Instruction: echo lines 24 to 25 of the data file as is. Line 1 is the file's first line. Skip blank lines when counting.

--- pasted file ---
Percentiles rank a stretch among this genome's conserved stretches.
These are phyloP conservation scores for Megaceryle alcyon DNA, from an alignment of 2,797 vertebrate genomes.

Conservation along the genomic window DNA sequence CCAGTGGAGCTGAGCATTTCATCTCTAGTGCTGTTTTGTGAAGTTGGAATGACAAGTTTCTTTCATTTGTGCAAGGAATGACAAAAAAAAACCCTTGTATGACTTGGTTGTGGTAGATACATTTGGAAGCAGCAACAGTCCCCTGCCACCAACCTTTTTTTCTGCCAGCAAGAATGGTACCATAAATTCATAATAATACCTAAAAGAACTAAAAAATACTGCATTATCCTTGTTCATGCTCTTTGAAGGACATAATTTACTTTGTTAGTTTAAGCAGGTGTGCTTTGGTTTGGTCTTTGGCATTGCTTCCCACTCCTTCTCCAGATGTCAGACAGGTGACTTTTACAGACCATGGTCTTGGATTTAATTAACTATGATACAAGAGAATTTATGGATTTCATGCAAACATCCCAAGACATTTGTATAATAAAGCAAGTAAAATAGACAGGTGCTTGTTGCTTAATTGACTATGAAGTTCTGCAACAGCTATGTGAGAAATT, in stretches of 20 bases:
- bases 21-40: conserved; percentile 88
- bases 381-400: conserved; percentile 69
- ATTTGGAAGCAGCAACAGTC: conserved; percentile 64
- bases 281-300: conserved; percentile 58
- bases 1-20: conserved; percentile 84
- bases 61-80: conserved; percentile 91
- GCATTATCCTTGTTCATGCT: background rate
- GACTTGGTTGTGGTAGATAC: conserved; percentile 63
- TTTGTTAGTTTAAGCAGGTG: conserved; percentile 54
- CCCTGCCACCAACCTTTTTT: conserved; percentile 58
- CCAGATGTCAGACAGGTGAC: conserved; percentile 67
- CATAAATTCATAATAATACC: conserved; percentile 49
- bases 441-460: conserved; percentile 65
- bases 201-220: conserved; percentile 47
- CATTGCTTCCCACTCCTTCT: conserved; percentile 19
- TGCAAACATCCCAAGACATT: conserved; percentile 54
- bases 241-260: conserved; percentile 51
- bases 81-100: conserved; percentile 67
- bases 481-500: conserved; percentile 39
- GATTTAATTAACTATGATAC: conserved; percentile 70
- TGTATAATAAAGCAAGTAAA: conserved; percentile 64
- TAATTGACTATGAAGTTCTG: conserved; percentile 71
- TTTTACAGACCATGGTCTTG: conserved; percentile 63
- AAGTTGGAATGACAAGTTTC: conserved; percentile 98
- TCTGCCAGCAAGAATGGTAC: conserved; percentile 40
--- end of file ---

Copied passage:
- TGTATAATAAAGCAAGTAAA: conserved; percentile 64
- TAATTGACTATGAAGTTCTG: conserved; percentile 71